Whatever the number, it would have been a massive number of a very important and tough coin. Of course, even if there was a Green hoard, it still leaves open the question as to why they were ever saved in such numbers back in 1796 and that question we may never be able to answer.
Quarter production returned in 1804 but hardly with a bang as the 1804 had a mintage of just 6,738. It was probably no coincidence that 1804 would see the return of the denomination as it was in 1804 that gold eagle and silver dollar production was suspended.
Since the Mint was likely to strike something, it is no surprise the quarter was revived.
The 1804 quarter lacks the important place in history of the 1796, but with its low mintage, the 1804 is still a very good quarter. In fact, it is potentially tougher than the 1796 as it was unlikely to be saved in any special numbers. In G-4 today the 1804 lists for $5,500 and that is quite an increase from its $600 price back in 1998. Collectors are perhaps wising up to its true scarcity.
In MS-60 the 1804 is now $92,500 and that too is quite a jump from its 1998 listing of $22,000, and as you might have noticed, it is a higher price than the 1796 in the same grade.
An MS-65 is put at $425,000, also higher than the 1796. The Mint State numbers show that the 1804 is in a class with the 1796. Remembering that PCGS had seen 31 examples of the 1796 in Mint State, the total for the 1804 is just 9 pieces and none of them was better than MS-64. At NGC which reported 27 Mint State examples of the 1796, in the case of the 1804 the number is just 7. Moreover, the total numbers are also higher for the 1796 with PCGS reporting that they have graded the 1796 over 100 times more than the 1804.
The problems with quarters of the period were not limited to low mintages. The 1796 as well as the 1804 were subject to extensive wear while weak strikes and adjustment marks to make the planchet the right weight were closer to the rule than the exception. The wear, however, remains a nagging problem as was seen in a 2002 Superior Pre-Long Beach sale that saw a surprising total of seven examples of the 1804 offered. The best of the seven was an AU-50, but from there the drop off was significant, with one coin grading G-4 with the sort of wear you expect from a G-4, but the other five were all called AG-3 for a variety of reasons. In one case the wear was simply unusually heavy but in others there was damage of one type or another and that sort of thing is not unusual with early issues as even routine use in the 19th century could take a terrible toll on the condition of a coin.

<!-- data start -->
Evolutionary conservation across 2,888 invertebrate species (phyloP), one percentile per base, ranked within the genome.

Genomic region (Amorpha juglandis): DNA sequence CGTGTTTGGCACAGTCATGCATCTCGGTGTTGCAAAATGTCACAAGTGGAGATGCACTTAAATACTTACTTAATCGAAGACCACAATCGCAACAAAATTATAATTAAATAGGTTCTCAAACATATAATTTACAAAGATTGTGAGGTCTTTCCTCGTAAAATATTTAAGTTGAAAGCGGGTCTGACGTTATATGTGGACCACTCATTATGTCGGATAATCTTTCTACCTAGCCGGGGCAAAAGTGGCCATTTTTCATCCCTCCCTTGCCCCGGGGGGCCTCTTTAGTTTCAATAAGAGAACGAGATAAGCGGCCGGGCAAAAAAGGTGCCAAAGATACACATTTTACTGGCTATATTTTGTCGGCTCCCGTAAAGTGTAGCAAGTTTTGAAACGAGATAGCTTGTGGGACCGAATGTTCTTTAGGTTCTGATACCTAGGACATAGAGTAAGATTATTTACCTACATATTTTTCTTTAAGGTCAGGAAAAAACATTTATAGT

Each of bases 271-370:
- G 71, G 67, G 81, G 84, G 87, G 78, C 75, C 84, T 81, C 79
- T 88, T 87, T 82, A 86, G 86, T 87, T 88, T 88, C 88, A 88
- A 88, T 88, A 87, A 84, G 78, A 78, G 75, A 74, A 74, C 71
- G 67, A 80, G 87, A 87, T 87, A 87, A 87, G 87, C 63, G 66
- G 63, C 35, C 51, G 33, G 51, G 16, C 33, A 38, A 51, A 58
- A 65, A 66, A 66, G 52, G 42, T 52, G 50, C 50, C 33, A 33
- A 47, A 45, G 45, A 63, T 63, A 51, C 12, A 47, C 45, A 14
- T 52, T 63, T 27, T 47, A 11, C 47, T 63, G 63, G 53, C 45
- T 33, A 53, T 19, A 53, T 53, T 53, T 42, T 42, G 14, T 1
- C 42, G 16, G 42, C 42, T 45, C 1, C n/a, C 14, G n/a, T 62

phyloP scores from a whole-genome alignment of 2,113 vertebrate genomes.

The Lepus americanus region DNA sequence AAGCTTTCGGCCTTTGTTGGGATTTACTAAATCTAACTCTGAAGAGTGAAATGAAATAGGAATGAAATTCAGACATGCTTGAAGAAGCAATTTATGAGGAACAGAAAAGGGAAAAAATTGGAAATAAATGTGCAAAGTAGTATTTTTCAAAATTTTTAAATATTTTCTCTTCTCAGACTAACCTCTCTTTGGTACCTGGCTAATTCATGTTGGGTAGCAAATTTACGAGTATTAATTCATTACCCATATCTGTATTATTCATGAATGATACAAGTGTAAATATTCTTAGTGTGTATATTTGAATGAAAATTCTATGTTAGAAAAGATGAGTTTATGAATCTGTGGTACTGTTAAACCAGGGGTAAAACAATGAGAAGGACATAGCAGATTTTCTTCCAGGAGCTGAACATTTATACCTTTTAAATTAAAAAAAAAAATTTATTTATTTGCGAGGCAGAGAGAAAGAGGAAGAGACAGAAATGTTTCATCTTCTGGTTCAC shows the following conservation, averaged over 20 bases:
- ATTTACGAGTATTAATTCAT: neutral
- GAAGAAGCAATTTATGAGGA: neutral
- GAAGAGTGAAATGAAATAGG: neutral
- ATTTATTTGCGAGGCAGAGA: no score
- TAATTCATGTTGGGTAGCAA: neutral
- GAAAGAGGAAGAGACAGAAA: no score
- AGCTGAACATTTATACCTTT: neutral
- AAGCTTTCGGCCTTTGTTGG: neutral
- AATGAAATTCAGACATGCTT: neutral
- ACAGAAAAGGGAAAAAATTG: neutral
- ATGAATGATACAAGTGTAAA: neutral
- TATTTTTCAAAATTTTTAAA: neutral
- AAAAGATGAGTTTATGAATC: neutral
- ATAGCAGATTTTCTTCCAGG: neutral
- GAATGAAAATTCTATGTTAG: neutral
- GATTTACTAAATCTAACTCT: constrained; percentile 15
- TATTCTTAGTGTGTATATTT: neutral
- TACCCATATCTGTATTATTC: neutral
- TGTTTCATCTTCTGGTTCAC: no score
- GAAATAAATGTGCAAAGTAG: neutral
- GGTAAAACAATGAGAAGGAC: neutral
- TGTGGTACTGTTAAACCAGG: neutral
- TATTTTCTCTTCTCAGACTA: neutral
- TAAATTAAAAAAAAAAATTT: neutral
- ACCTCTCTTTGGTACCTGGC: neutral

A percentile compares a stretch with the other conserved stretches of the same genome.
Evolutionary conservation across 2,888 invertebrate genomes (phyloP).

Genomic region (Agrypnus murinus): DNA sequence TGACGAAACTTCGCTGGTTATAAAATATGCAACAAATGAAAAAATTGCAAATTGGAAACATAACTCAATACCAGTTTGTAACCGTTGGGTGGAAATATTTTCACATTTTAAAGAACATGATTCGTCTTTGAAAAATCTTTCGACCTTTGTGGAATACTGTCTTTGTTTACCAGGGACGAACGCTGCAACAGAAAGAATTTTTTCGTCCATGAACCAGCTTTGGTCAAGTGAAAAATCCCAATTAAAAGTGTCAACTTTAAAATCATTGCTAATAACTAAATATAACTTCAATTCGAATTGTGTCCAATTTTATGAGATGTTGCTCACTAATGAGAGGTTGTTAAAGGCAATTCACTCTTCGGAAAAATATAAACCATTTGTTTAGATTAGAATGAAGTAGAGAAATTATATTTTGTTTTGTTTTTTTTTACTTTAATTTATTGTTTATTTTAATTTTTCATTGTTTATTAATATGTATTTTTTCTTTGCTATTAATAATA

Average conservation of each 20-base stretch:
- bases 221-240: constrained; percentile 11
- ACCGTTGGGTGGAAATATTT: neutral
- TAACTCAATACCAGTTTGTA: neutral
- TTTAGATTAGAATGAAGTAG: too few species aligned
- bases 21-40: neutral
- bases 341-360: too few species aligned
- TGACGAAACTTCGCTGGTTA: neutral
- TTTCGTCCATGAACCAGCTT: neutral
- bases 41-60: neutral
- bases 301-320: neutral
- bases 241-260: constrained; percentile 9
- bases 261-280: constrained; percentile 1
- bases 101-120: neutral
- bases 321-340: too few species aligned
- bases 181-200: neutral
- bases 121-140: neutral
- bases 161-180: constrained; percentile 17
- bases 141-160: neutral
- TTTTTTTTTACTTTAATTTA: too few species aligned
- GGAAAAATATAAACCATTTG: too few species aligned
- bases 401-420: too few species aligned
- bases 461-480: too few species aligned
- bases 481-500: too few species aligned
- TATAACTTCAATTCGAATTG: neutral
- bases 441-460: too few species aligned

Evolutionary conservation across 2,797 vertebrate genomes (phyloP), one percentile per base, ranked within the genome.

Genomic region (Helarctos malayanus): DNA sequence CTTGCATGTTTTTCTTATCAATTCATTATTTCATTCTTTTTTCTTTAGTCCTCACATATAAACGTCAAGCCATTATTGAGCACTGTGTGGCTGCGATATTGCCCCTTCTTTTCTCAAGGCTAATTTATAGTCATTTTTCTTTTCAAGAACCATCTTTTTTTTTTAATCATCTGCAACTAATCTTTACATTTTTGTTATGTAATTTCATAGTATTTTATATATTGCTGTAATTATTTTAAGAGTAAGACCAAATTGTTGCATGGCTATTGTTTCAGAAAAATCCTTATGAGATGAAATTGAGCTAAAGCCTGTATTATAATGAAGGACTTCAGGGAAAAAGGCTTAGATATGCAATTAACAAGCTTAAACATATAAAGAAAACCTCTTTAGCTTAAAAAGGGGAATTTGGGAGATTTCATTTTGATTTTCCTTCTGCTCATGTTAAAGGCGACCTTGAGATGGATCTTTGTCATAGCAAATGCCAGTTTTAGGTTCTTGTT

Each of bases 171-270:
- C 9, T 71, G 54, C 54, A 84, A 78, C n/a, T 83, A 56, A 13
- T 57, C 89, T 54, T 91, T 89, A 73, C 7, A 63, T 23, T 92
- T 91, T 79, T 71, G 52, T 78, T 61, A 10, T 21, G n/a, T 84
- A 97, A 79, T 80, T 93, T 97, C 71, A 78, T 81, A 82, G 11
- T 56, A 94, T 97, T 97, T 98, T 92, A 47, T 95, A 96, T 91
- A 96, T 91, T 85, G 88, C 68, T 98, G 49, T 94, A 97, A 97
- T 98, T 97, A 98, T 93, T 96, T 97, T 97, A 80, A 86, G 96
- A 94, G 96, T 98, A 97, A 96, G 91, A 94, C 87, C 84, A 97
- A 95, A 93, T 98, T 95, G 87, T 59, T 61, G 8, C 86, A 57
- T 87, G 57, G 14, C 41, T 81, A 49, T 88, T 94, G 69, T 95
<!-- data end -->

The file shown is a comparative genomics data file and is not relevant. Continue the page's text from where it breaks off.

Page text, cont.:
In 1805, quarter production suddenly sprang to life. That year had a mintage of 121,394. This was followed by a 206,124 mintage in 1806 and a 220,643 total in 1807. With those mintages, the type is available at $525 in G-4, $11,000 in MS-60 and $93,500 in MS-65. The 1806/5 overdate, which was part of the 1806 total, is better and realistically the dates have somewhat different availability especially in Mint State even with basically identical prices.
At PCGS they have graded 20 examples of the 1805 in Mint State with a single coin being called MS-65. In the case of the 1806, the total in Mint State is 35 with 2 in MS-65 while the 1807 shows 49 in Mint State with 2 in MS-65 and one in MS-67.
Ironically the production of quarters simply stopped after 1807, suggesting that even with better capacity the Mint was not making the denomination a high priority, which probably reflected a lack of public demand. The next quarter would not be produced until 1815 and then it would be of the John Reich Liberty Cap design.
Capped Bust quarters lasted until 1828 when the diameter was reduced, which technically created another type. A type example of the 1815-1828 design lists for $95 in G-4 with an MS-60 at $3,550 and an MS-65 at $28,000 in the case of the most available dates.